He begins with the fact that we have a short-term problem of anemic economic activity and a long-term problem of extraordinary growth in the federal deficit. “These annual rates of growth,” he accurately points out, “vastly exceed the rate of the nation’s economic growth even in prosperous times, and if they continue will bankrupt the federal government.”
Posner says that, “politics aside,” the solution to the long-term problem is reasonably clear. Social Security costs “can easily be controlled” by a combination of raising the retirement age, revising the cost-of-living adjustment, and means-testing. Medicare is more difficult, but means-testing and institution of co-payments and deductibles to make recipients more cost-aware would help. Posner even seems to endorse Rep. Paul Ryan’s plan to convert Medicare, for persons now under 55, to a system of subsidies for the purchase of health insurance instead of a pay-for-service scheme with no feasible cost controls. He endorses tax reform through ending “loopholes,” such as the mortgage deduction, and says that all Americans who earn income should pay something in tax.
All of this is sensible.
But he says that these reforms, “if they are implemented while the economy is still struggling,” would be counterproductive. The “result may actually be to increase the deficit” because “anything that takes money out of the economy, such as reducing federal spending or increasing federal taxes, will exacerbate the current depression. Consumers will have less money to spend, and this will discourage employers from hiring.” The “result,” he says “is a quandary. I don’t see a way out of it. I hope others do.” “So what can be done now?” he asks, rhetorically. Probably nothing.”
I just hope Posner’s pessimism does not detract from the fierce urgency of doing something now. I wish to make four points in response to Posner’s pessimism.
First, there is precious little empirical evidence that deficit spending actually fosters economic growth. Lengthening the duration of unemployment benefits and expanding Medicaid, food stamps, and other assistance to the poor may be good policy on humanitarian grounds, but they create disincentives to work and likely have a negative effect on economic growth. Additional temporary transfers to state and local governments merely postpones the inevitable day of necessary economies. I realize that the idea that deficit spending has a wondrous “multiplier effect” is a cherished tenet of Keynesian economics – I wasn’t asleep in Econ 102 – but increasingly this looks like a nice idea that just isn’t so. Robert Barro’s piece on this site reviews the evidence. If Barro is right, we can start cutting now, without any short-term ill consequences for the depression.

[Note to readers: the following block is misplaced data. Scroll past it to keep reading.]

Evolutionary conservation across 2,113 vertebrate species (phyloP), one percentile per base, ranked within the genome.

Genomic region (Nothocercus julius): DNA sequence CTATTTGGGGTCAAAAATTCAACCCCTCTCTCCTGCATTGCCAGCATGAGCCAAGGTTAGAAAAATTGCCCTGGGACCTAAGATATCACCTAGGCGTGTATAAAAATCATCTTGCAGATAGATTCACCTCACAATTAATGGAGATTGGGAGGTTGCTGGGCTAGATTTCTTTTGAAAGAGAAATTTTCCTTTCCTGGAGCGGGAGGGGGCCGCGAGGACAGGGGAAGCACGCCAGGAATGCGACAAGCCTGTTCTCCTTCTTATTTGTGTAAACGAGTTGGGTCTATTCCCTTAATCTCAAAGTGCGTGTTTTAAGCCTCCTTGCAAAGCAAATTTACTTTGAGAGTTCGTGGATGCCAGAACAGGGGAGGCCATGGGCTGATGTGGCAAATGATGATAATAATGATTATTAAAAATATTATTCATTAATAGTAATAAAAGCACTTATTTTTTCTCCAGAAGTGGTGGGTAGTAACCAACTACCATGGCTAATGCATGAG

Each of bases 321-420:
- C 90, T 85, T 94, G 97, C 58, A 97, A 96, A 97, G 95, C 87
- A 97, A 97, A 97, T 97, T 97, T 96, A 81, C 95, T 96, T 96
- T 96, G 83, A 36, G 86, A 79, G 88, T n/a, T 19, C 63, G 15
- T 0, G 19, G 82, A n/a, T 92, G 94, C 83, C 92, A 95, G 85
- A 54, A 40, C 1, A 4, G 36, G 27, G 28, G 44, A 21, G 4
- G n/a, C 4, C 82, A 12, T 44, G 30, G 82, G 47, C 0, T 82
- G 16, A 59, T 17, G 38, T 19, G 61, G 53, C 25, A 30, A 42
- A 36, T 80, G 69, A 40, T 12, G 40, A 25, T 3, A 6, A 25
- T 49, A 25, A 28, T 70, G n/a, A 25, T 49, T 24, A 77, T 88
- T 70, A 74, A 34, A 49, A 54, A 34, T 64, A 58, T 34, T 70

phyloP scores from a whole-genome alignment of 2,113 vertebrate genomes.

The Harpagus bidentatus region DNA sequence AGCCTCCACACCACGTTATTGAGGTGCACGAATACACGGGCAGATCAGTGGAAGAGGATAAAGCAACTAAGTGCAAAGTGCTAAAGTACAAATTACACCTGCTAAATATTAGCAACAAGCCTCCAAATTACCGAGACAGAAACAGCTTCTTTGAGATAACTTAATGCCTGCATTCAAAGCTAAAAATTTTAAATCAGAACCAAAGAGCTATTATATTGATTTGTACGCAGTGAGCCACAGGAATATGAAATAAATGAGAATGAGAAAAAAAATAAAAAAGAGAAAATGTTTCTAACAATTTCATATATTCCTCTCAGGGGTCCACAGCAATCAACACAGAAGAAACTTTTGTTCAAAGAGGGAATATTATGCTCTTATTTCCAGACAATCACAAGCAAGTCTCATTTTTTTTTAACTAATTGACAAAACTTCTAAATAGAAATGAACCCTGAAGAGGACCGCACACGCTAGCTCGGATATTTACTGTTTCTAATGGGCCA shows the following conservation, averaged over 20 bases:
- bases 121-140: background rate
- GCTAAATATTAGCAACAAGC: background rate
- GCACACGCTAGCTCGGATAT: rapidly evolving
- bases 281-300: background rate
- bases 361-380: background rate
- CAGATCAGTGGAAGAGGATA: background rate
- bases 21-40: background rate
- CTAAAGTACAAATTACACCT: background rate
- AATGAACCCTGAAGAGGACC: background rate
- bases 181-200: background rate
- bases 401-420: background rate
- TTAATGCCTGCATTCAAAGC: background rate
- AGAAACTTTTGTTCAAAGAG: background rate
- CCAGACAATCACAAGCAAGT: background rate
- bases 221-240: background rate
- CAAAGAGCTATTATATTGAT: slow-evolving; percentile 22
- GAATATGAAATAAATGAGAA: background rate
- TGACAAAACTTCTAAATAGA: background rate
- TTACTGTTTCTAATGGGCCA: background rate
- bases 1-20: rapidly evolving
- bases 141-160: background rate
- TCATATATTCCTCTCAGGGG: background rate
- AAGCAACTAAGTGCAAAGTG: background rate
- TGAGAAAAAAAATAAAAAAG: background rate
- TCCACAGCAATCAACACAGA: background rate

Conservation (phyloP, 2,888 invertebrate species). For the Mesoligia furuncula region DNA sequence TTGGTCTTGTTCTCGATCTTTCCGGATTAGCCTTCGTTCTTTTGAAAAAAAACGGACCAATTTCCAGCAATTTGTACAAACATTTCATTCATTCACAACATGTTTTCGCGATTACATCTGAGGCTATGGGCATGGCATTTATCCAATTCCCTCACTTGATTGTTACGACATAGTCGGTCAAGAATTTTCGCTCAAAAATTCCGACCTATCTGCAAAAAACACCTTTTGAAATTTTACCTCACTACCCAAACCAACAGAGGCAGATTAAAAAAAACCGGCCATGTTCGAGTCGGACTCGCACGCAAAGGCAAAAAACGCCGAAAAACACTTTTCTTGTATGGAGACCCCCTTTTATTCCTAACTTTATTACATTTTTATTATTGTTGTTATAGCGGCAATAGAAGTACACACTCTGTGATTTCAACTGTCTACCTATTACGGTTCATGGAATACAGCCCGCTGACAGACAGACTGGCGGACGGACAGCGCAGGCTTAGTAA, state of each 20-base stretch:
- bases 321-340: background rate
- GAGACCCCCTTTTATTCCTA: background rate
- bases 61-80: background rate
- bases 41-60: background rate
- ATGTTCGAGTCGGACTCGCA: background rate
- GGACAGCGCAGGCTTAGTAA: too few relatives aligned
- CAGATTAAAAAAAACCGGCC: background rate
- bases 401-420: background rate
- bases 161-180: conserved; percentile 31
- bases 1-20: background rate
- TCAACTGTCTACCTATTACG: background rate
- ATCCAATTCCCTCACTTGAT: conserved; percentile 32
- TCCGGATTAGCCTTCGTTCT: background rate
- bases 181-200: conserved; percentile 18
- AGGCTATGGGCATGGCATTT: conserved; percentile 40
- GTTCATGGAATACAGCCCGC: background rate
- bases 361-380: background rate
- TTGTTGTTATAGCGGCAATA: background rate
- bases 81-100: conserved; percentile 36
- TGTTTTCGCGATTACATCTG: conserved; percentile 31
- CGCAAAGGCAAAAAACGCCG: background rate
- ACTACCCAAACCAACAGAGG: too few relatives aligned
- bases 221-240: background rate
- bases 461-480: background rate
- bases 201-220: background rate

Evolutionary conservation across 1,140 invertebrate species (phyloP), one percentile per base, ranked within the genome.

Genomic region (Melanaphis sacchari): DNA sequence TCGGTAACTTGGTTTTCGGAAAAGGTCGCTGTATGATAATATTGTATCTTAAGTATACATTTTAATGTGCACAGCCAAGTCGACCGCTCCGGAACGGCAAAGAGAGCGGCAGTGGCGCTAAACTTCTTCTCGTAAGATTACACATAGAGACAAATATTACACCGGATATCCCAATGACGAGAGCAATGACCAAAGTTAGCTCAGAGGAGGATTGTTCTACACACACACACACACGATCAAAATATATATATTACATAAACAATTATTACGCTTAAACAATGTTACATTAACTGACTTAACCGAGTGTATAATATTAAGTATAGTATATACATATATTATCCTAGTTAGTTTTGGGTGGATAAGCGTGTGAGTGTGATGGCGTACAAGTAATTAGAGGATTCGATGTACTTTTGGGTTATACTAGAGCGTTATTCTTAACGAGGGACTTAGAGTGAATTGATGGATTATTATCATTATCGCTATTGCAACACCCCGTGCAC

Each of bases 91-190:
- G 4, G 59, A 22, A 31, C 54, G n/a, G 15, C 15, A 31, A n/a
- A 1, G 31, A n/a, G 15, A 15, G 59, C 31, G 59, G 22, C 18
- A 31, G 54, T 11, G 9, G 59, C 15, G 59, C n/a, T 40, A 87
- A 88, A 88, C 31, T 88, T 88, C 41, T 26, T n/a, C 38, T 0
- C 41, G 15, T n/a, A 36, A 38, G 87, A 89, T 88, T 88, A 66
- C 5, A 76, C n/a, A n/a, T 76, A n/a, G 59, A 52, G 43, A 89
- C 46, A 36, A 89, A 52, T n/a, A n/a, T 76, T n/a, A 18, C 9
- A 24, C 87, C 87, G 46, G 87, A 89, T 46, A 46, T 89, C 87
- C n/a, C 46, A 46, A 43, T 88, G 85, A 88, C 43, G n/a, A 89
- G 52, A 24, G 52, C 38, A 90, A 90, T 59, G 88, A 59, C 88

But even if Keynesian skeptics are wrong, even if the deficit spending multiplier is a true fact, we still need to enact spending cuts ASAP. It is difficult to stop spending quickly. Try as they could, the House Republicans found it difficult to cut this year’s spending by more than a trivial few tens of billions in the reconciliation deal. Today’s spending is the budgetary floor for tomorrow’s spending. Real spending reform, which means entitlement reform, must be phased in over a course of many years. Ryan’s Medicare reform, radical though it is, does not start to produce actual savings until 2022. That is not a reason to delay; it is a reason to get started as soon as possible, so that the savings arrive as soon as possible.
Third, Posner ignores a major driver of increased deficits: the ironically named Affordable Care Act, better known as Obamacare. Putting aside the fact that, like most expansions of entitlements, the official estimates of future costs are likely to understated by a significant factor, even the official estimates admit a cost of $1 trillion over ten years. The bill was “revenue neutral” only because it contained half a trillion in tax increases and half a trillion in Medicare cuts. At this point of crisis in our fiscal affairs, it makes no sense to add a trillion dollars in extra entitlement spending. If the tax increases and Medicare cuts are a good idea, let’s use the revenue to reduce our deficits, not to spend more on a new entitlement. It is difficult to trim existent entitlements because people rely on them. No one is yet relying on the new benefits of Obamacare; indeed, if the polls are any indication, most people do not think the bill will make an improvement in their lives. The simplest and least painful way to reduce our budget deficit is to stop this new spending in its tracks, before anyone becomes dependent on it.